• It doesn’t take much variation to make people different
  • Or we are far more alike than most people think
  • Most human characteristics are probably influenced by combinations of genes called gene complexes

    Evolutionary Psychology

    The branch of psychology that tries to explain the evolution of behavior and the mind using the principles of natural selection

    Natural selection says that traits that give an advantage for survival will be passed onto successive generations

  • Through mutation and mating combinations, those traits that enhanced survival were passed on
  • Human genetics are not as restrictive as other animals because we have the capacity to learn

  • This adaptive ability increased our ancestors’ ability to survive
  • Focuses on differences as well as similarities

    Sometimes our evolutionary behavior causes us problems

  • We are programmed to like high calorie high fat foods because at one time food was scarce and it was a good thing to build fat – now that food is plentiful for most Americans, it causes problems with obesity
  • Psychologists are using evolutionary principles to try to explain commonly observed behavior

  • A recent event in the field
  • Gender Differences in Sexuality

    Males more likely to initiate sexual behavior cross-culturally

    Males more likely to frequent adult video stores

    Males have a more accepting attitude towards casual sex

    Males are more likely to perceive a warm friendly interaction with a woman to have sexual overtones

    Others in the text

    Evolutionary Explanation

    For male’s recreational approach to sex

  • Goal of sex for all of us is to pass on our genes to the next generation
  • Best way for men is to have sex with as many women as possible because sperm is cheap (lots are produced constantly)
  • Only one ovum is produced per month (roughly) and therefore they are relatively expensive and women were occupied with pregnancy and childcare
  • Therefore the best way to successfully pass on their genes was to carefully breed with a man who would take care of her and her baby and who would be likely to contribute to a healthy baby

    Both sexes tend to engage in behaviors that advertise the qualities that will attract a mate

  • Women looks and youth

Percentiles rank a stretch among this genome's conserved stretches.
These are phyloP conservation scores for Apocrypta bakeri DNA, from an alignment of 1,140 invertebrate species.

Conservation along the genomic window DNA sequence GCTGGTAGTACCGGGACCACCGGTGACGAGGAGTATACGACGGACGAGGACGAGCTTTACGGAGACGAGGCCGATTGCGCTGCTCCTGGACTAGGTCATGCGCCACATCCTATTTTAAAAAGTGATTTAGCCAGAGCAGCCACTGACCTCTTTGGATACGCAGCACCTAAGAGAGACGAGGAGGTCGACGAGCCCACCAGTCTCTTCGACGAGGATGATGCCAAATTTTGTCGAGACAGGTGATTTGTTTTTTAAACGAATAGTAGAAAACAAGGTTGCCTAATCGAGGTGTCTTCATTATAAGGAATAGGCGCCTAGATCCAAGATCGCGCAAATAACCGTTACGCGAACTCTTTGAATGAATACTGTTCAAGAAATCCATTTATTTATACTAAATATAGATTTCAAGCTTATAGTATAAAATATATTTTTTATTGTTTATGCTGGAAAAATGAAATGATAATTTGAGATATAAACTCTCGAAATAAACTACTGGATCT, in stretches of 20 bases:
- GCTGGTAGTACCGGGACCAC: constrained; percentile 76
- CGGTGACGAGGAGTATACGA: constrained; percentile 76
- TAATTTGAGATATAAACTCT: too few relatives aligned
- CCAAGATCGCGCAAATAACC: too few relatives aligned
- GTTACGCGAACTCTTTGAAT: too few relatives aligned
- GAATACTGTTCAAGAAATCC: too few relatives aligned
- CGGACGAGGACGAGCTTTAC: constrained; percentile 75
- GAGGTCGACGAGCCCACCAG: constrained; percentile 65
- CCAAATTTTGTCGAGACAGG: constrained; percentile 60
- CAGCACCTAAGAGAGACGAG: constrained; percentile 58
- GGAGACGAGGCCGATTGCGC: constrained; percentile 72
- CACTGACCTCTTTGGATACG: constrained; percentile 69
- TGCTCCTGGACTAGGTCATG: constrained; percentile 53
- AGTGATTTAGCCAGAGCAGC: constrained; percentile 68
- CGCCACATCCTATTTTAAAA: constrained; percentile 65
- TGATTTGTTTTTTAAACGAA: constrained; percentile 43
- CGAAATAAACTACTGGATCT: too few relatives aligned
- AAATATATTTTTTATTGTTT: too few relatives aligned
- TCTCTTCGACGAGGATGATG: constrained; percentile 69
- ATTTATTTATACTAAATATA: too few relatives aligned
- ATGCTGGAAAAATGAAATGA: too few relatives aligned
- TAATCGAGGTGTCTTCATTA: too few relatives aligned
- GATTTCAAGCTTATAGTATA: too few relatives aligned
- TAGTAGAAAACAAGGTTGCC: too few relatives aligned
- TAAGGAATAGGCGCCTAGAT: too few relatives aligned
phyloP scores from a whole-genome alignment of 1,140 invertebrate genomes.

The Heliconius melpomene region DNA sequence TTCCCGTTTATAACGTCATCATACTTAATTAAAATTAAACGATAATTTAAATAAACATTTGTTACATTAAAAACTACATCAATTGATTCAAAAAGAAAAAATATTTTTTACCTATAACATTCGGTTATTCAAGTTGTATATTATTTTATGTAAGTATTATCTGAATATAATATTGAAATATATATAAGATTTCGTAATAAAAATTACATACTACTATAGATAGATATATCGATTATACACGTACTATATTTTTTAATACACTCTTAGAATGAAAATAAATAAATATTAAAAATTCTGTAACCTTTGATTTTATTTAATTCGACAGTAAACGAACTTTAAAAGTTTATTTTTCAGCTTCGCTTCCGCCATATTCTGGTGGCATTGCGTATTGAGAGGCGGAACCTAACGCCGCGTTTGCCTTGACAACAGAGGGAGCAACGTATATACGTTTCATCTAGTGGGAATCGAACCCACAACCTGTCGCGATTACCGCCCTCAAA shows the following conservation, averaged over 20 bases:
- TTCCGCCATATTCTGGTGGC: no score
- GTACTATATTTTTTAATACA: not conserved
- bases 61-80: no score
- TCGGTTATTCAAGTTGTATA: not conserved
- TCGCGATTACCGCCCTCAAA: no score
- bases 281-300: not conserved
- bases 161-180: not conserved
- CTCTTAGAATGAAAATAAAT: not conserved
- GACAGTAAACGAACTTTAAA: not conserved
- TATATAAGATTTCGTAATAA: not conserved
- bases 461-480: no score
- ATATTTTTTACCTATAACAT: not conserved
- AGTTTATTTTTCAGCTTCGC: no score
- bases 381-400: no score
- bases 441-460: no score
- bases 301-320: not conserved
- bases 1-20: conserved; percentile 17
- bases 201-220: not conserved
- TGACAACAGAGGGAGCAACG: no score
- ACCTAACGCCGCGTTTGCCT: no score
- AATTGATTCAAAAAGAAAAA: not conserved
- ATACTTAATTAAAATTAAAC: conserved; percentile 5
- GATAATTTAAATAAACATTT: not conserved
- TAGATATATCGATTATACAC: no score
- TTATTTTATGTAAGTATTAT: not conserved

• Men status and boldness/daring
  • Leads to many feats of daring that cause injury and death

    Another example of us being out of step with evolution

    Our ancestors need to be bold and daring to survive – we don’t

    Also explains other breeding practices

  • Men tend to be attracted to young healthy women because they have the best chance of producing healthy offspring
  • Women to healthy men who are likely to be able to protect and support her and the baby
  • Men who seem mature and affluent

    Reason why men seek wealth and power
    <li>These are what worked for our ancestors</li>
    

    As times change, our capacity for learning and adapting allows us to override our biological urges

    Criticisms

    Starts with behavior and then generates an evolutionary explanation for it (hindsight explanation)

    Reinforces male-female stereotypes

    Mate preferences change over time

  • Voluptuous women in the mid 20th century and very thin women now
  • Socialization may be a factor

    Gender inequality may be a factor

    Evolutionary Psychologists Respond

    Their science is like reverse engineering

    They offer testable hypotheses

    They agree humans have the capacity to learn

    They say that knowledge of why we act the way we do doesn’t mean we have to act that way

    Behavior Genetics

    The field that studies the genetics-heredity issue as it relates to behavior

  • More info here http://www.ornl.gov/sci/techresources/Human_Genome/elsi/behavior.shtml Use two main types of studies
  • Twin studies compare members of a twin pair on a particular characteristic
  • Fraternal twins – two separate ova and therefore no more alike than siblings

    Identical twins – one ovum and therefore almost identical

    Identical twins should be more behaviorally similar than fraternal twins if there is a genetic component to behavior

    Most research shows they are although not 100% alike
    <li>Twins separated at birth are also studied</li>
    

    The few who have been show remarkable similarity

    <li>There are some critics</li>
    

    Twins do share the prenatal environment

    They also share an appearance which would precipitate a similar reaction from people

    Adoption studies

  • Children adopted at birth and compared to their adoptive and biological families
  • Adoption studies….

  • They are more similar to their biological than adoptive parents
  • Children raised in the same home are not more likely to share the same traits
  • Parenting does have some influence – perhaps on attitudes like religious and political beliefs
  • They also influence other characteristics as well

    Temperament studies

  • Temperament is inborn excitability
  • Present in infants and endures through life
  • They help form our personality
  • Heritability of a characteristic is the percentage of the differences found among people which are due to genetics

    Genetics are better at explaining individual differences than differences among groups

    Gene-environment interaction

  • Genes and experience are both important
  • Who you are influences how people react to you and how people react to you influences who you are
  • Molecular Genetics

    The attempt to identify which genes influence a particular behavior

    Since most traits of interest to psychologists are determined by more than one gene, the attempt is to ID at least some as a result of easier and better genetic analysis